Red Echo

September 8, 2014

Charles Stross’ essay about his support for Scottish independence illustrates a view of geopolitics which seems entirely sensible, and which accords with my feelings about Cascadian independence.

My feeling is that we’d be better served by a group of much smaller nations working in a loose confederation or treaty structure. Their job should be to handle local issues (yes, this is localism) while compartmentalizing failure modes: the failure modes of a gigantic imperial power are almost always far worse than those of a smaller nation (compare the disintegration of the Soviet Union with that of Czecheslovakia). Rather than large monolithic states run by people at the top who are so remote from their constituents that they set policy to please lobbyists rather than their electors, I’d prefer to see treaty organizations like NATO and the EU emerging at consensus after discussions among numerous smaller stakeholder entities, where representatives are actually accountable to their electors. (Call me a utopian, if you will.)

1 Comment

  1. That isn’t what the independence campaign wants though.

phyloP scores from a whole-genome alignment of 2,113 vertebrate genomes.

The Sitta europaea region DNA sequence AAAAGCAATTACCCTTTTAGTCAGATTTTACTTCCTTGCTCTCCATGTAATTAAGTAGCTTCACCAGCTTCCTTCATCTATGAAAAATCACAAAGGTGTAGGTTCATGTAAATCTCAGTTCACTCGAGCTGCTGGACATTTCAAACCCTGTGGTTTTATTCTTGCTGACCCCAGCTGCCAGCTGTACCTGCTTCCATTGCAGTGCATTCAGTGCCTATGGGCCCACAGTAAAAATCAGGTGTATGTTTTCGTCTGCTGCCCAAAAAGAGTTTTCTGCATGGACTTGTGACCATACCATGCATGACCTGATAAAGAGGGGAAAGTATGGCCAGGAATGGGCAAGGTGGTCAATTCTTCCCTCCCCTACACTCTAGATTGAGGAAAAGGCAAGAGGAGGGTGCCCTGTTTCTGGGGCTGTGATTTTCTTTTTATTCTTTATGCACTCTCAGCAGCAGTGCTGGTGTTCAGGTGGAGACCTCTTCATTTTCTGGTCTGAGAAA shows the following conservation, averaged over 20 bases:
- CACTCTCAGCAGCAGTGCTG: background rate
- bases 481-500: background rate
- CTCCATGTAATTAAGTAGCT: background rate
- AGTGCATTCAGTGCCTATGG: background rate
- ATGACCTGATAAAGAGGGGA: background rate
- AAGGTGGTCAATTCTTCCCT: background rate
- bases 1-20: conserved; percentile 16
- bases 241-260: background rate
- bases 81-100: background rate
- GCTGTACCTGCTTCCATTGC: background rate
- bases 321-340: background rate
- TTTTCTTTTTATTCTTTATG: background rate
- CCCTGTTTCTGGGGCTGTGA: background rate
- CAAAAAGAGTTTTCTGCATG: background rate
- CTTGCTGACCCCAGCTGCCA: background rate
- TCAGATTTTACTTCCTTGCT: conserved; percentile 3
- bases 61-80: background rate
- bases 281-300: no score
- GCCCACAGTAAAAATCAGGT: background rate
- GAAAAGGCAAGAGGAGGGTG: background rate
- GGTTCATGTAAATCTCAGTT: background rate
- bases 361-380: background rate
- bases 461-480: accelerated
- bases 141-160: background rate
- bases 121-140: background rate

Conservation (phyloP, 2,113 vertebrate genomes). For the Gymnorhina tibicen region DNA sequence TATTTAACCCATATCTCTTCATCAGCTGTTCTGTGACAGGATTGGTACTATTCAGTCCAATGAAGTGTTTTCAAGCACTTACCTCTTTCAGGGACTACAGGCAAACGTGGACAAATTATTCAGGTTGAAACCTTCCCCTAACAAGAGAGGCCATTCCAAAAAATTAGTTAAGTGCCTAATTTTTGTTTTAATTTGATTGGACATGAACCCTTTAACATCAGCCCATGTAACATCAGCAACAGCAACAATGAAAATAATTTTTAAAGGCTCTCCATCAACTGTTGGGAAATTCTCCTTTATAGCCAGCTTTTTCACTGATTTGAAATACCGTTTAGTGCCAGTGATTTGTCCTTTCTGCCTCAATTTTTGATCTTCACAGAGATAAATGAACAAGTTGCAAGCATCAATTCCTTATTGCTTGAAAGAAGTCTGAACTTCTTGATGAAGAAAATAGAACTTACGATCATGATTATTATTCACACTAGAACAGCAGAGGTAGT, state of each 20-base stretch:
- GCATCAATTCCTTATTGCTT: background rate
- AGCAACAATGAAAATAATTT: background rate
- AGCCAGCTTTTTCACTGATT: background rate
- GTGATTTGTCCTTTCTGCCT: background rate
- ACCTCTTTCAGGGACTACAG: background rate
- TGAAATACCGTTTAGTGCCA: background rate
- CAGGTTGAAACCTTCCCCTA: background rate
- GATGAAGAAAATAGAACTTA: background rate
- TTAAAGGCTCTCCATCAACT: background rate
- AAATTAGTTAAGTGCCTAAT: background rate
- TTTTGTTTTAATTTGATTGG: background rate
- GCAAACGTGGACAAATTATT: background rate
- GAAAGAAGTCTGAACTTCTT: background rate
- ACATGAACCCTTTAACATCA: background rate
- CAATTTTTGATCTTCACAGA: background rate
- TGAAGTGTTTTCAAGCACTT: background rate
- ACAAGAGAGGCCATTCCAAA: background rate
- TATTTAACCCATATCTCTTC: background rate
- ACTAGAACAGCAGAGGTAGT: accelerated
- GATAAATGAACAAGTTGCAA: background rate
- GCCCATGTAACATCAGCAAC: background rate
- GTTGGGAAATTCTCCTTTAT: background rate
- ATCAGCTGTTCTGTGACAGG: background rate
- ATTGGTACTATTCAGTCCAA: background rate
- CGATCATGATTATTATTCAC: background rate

They want 100% independence, yet want to keep our currency, rates etc. They want independence, yet remain part of the UK when it comes to dealing with the EU. They want it all their own way and each time they’re told “sorry, that’s not the way it will work”, they scream and shout louder “you’re bullies”, “you’re running scared” etc etc.

    Alex Salmond is amongst the most untrustworthy politicians I have ever had the displeasure of listening to. His isn’t a campaign to benefit the Scottish people, his is a personal campaign. He wants the glory of being the man who liberated Scotland, regardless of the consequences / implications.

    His policies / plans are ill thought out and are largely based upon promises and hopes that the rest of the UK have said “no” to. He’s a bloody idiot.

    Comment by Andy — September 11, 2014 @ 10:58 pm